The President accused the opposition of conducting unreasonable politics and said that the 2007 November events and consequent elections had cost Georgia a minimum of USD 2 billion in lost foreign investments. “Now they [opposition] state that the President should resign in spring, and the investors will be lost again. That’s why I think that my resignation in 2007 was a mistake. Such a step gave those people a hope that as soon as someone financed them and asked them to do something, they could change the Government,” Saakashvili said.

Answering a question on why some of his former allies have joined the opposition, the President said that “They were all dismissed” and had not left the Government on their “own will.” He said that those concerned had only attacked against him after their sacking. “Did you ever hear them speaking out while in the Government?” Saakashvili asked. The President outlined that his team is very strong and solid and united around key principles, and there is no place in the team for those who do not follow them.

“Our team is very solid; the principles of this ruling group have not changed for five years. What are these principles? – that there should be no corruption and that nobody can say in Georgia that the ruling team is corrupt. Nobody can ever say that there is a ruling team in Georgia, which does not listen to its people and does not serve its people. This is not just a clan loyal to Saakashvili himself,” the President said. “If somebody fails to adapt to these principles, he should be dismissed from the Government immediately,” he added. Over the last 3 years several former allies of the President, such as former Speaker of Parliament Nino Burjanadze, former PM Zurab Noghaideli, former Minister of Defence Irakli Okruashvili, who was considered to be a close friend, former Foreign Minister Salome Zourabichvili and Former Ambassador to the UN Irakli Alasania have joined the opposition.

Public Defender and media freedom

Talking about the Ombudsman and his office, Saakashvili said that the Public Defender’s office had become politicized and claimed that the latest report prepared by the Ombudsman had nothing to do with human rights but was simply a political programme, although everyone has the right to have such a programme. The President said that the Ombudsman plans to go into politics and has a right to do so but should not therefore masquerade as an objective Public Defender now he has taken a political stance.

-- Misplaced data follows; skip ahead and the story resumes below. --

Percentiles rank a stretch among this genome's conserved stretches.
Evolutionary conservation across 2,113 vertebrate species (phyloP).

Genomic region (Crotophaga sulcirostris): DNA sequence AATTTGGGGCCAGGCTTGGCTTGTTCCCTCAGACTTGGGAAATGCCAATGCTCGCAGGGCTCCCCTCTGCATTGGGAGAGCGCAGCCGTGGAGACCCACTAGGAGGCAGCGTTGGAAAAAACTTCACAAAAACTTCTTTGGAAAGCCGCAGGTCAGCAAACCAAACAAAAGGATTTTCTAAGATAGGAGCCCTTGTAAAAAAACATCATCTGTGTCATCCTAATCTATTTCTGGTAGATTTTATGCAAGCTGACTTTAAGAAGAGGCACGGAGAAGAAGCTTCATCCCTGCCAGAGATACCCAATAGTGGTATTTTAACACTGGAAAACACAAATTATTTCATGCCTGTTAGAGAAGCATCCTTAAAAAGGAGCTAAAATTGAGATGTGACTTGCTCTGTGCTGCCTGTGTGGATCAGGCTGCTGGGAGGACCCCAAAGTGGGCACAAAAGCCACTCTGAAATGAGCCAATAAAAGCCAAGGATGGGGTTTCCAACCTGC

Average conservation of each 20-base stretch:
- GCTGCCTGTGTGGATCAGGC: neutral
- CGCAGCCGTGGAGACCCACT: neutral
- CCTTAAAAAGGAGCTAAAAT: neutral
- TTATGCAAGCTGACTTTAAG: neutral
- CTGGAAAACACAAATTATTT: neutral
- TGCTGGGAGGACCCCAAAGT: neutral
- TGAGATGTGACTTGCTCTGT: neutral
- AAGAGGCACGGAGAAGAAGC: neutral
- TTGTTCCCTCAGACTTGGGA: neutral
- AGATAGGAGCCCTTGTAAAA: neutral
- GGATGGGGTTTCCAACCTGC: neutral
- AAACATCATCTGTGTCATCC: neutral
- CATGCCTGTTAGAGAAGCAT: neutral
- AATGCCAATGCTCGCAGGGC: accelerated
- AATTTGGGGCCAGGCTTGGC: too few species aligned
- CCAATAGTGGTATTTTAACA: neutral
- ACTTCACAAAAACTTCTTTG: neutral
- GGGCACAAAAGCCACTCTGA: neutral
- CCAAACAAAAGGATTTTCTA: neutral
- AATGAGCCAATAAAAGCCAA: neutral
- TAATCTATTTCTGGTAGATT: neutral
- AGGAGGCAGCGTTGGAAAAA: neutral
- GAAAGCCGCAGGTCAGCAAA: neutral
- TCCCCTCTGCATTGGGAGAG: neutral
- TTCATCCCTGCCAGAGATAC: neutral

The President dismissed criticisms of a lack of a free media, although said the authorities were committed to taking more measures to further improve the media environment. Saakashvili said that many opposition leaders were complaining about a lack of media freedom and freedom of speech “while speaking live on television. This is ridiculous,” he said.

No ‘August events’

Saakashvili said he has prohibited state officials from using the term ‘August Events,’ as it is a shameful one.

“The term ‘August events’ is used very often. It is a Russian term and this is shameful,” the President said after a journalist used this term in her question. Saakashvili warned that if any officials use this term they will be dismissed from their posts.

“About which August events are we talking? Why we are depriving our soldiers of the status of heroes? ‘August Events’- it was not a flood or earthquake, it was the Russian intervention, the biggest one in Georgia’s history since Aga Muhammad Khan…. what happened in Georgia in August was a war, a war for the freedom of Georgia, and it is continuing,” Saakashvili added.

The Georgian opposition has reacted negatively to the President’s question and answer session. “That lie, farce and cheat” was the evaluation of the leader of the opposition New Rights Party, David Gamkrelidze, which together with several other non-Parliamentary opposition parties conducted a protest rally outside the Public Broadcasting Television building in Tbilisi on January 23. David Usupashvili, leader of the Republican Party compared Saakashvili to Putin, who is known for conducting the same kind of televised session. “Saakashvili has not only taken the idea of real time sessions from Putin but has completely adopted the Putin way [of governing],” Usupashvili told journalists. Nino Burjanadze has said that she even didn’t watch the show. “When I believed in his [Saakashvili’s] honesty I was standing next to him, but after I lost this faith I ended up where I am now,” said Burjanadze.

Representatives of opposition parties have repeated their demand for the resignation of the President. Saakashvili addressed this issue by comparing himself with former US President George W. Bush, saying that “Bush was a very unpopular President in the USA, however no one tried to make him resign there.”

“I’m not going to die or leave; that’s why our meetings in this format will continue,” said Saakashvili to conclude his televised